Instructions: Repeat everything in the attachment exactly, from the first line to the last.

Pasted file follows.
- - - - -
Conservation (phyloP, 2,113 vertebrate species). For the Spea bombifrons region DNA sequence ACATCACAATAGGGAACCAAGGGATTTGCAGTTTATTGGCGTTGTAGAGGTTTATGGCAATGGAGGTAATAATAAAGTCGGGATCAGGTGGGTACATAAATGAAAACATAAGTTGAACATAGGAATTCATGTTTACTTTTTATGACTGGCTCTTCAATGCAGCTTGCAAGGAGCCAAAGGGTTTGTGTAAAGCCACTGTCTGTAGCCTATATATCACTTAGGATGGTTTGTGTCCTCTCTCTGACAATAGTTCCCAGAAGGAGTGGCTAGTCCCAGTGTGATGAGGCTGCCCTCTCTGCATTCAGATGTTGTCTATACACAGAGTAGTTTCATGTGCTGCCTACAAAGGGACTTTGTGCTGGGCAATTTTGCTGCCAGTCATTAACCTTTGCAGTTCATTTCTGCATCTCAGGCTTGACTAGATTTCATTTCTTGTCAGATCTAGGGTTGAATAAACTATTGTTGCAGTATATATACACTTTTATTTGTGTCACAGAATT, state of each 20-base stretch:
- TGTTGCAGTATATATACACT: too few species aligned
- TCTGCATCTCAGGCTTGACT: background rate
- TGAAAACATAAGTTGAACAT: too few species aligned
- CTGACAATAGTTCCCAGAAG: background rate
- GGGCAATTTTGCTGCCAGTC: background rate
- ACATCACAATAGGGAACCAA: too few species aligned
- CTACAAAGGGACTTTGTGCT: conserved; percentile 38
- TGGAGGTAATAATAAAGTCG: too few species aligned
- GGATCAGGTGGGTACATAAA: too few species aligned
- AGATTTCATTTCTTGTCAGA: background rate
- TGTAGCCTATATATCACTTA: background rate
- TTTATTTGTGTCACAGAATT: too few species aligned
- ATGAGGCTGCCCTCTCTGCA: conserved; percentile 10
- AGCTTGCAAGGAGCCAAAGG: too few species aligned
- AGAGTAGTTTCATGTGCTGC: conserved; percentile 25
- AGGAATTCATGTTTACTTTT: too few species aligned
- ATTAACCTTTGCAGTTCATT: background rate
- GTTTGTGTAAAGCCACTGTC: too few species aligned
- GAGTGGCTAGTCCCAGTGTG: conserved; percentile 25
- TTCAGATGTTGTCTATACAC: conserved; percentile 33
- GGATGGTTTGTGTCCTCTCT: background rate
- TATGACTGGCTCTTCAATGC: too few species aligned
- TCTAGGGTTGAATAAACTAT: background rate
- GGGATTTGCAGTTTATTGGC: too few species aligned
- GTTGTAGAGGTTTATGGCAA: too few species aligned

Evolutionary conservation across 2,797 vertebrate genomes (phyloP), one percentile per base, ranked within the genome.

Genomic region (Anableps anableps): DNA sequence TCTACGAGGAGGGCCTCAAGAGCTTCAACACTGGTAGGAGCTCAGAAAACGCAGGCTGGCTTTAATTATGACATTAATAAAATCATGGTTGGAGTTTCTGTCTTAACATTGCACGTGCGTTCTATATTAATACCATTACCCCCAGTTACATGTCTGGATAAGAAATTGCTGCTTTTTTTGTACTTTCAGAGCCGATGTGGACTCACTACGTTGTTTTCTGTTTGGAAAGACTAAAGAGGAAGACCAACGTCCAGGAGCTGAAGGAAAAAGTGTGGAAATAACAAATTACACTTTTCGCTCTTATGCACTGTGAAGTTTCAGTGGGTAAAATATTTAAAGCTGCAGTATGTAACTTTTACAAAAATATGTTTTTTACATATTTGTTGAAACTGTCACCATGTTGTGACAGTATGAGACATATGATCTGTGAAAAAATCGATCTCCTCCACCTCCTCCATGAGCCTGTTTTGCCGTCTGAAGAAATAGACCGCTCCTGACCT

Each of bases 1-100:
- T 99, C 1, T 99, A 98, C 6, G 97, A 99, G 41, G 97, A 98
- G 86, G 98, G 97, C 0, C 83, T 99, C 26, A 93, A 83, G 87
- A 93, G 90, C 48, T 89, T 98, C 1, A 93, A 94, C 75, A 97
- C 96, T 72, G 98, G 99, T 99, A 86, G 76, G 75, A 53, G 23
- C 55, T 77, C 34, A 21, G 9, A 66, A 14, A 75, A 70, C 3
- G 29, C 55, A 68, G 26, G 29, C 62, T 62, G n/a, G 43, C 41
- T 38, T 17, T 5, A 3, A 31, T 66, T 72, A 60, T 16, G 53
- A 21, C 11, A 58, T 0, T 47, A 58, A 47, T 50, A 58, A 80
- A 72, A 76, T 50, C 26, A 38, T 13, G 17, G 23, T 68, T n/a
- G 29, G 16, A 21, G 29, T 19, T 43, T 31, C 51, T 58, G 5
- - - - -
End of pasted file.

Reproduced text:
Conservation (phyloP, 2,113 vertebrate species). For the Spea bombifrons region DNA sequence ACATCACAATAGGGAACCAAGGGATTTGCAGTTTATTGGCGTTGTAGAGGTTTATGGCAATGGAGGTAATAATAAAGTCGGGATCAGGTGGGTACATAAATGAAAACATAAGTTGAACATAGGAATTCATGTTTACTTTTTATGACTGGCTCTTCAATGCAGCTTGCAAGGAGCCAAAGGGTTTGTGTAAAGCCACTGTCTGTAGCCTATATATCACTTAGGATGGTTTGTGTCCTCTCTCTGACAATAGTTCCCAGAAGGAGTGGCTAGTCCCAGTGTGATGAGGCTGCCCTCTCTGCATTCAGATGTTGTCTATACACAGAGTAGTTTCATGTGCTGCCTACAAAGGGACTTTGTGCTGGGCAATTTTGCTGCCAGTCATTAACCTTTGCAGTTCATTTCTGCATCTCAGGCTTGACTAGATTTCATTTCTTGTCAGATCTAGGGTTGAATAAACTATTGTTGCAGTATATATACACTTTTATTTGTGTCACAGAATT, state of each 20-base stretch:
- TGTTGCAGTATATATACACT: too few species aligned
- TCTGCATCTCAGGCTTGACT: background rate
- TGAAAACATAAGTTGAACAT: too few species aligned
- CTGACAATAGTTCCCAGAAG: background rate
- GGGCAATTTTGCTGCCAGTC: background rate
- ACATCACAATAGGGAACCAA: too few species aligned
- CTACAAAGGGACTTTGTGCT: conserved; percentile 38
- TGGAGGTAATAATAAAGTCG: too few species aligned
- GGATCAGGTGGGTACATAAA: too few species aligned
- AGATTTCATTTCTTGTCAGA: background rate
- TGTAGCCTATATATCACTTA: background rate
- TTTATTTGTGTCACAGAATT: too few species aligned
- ATGAGGCTGCCCTCTCTGCA: conserved; percentile 10
- AGCTTGCAAGGAGCCAAAGG: too few species aligned
- AGAGTAGTTTCATGTGCTGC: conserved; percentile 25
- AGGAATTCATGTTTACTTTT: too few species aligned
- ATTAACCTTTGCAGTTCATT: background rate
- GTTTGTGTAAAGCCACTGTC: too few species aligned
- GAGTGGCTAGTCCCAGTGTG: conserved; percentile 25
- TTCAGATGTTGTCTATACAC: conserved; percentile 33
- GGATGGTTTGTGTCCTCTCT: background rate
- TATGACTGGCTCTTCAATGC: too few species aligned
- TCTAGGGTTGAATAAACTAT: background rate
- GGGATTTGCAGTTTATTGGC: too few species aligned
- GTTGTAGAGGTTTATGGCAA: too few species aligned

Evolutionary conservation across 2,797 vertebrate genomes (phyloP), one percentile per base, ranked within the genome.

Genomic region (Anableps anableps): DNA sequence TCTACGAGGAGGGCCTCAAGAGCTTCAACACTGGTAGGAGCTCAGAAAACGCAGGCTGGCTTTAATTATGACATTAATAAAATCATGGTTGGAGTTTCTGTCTTAACATTGCACGTGCGTTCTATATTAATACCATTACCCCCAGTTACATGTCTGGATAAGAAATTGCTGCTTTTTTTGTACTTTCAGAGCCGATGTGGACTCACTACGTTGTTTTCTGTTTGGAAAGACTAAAGAGGAAGACCAACGTCCAGGAGCTGAAGGAAAAAGTGTGGAAATAACAAATTACACTTTTCGCTCTTATGCACTGTGAAGTTTCAGTGGGTAAAATATTTAAAGCTGCAGTATGTAACTTTTACAAAAATATGTTTTTTACATATTTGTTGAAACTGTCACCATGTTGTGACAGTATGAGACATATGATCTGTGAAAAAATCGATCTCCTCCACCTCCTCCATGAGCCTGTTTTGCCGTCTGAAGAAATAGACCGCTCCTGACCT

Each of bases 1-100:
- T 99, C 1, T 99, A 98, C 6, G 97, A 99, G 41, G 97, A 98
- G 86, G 98, G 97, C 0, C 83, T 99, C 26, A 93, A 83, G 87
- A 93, G 90, C 48, T 89, T 98, C 1, A 93, A 94, C 75, A 97
- C 96, T 72, G 98, G 99, T 99, A 86, G 76, G 75, A 53, G 23
- C 55, T 77, C 34, A 21, G 9, A 66, A 14, A 75, A 70, C 3
- G 29, C 55, A 68, G 26, G 29, C 62, T 62, G n/a, G 43, C 41
- T 38, T 17, T 5, A 3, A 31, T 66, T 72, A 60, T 16, G 53
- A 21, C 11, A 58, T 0, T 47, A 58, A 47, T 50, A 58, A 80
- A 72, A 76, T 50, C 26, A 38, T 13, G 17, G 23, T 68, T n/a
- G 29, G 16, A 21, G 29, T 19, T 43, T 31, C 51, T 58, G 5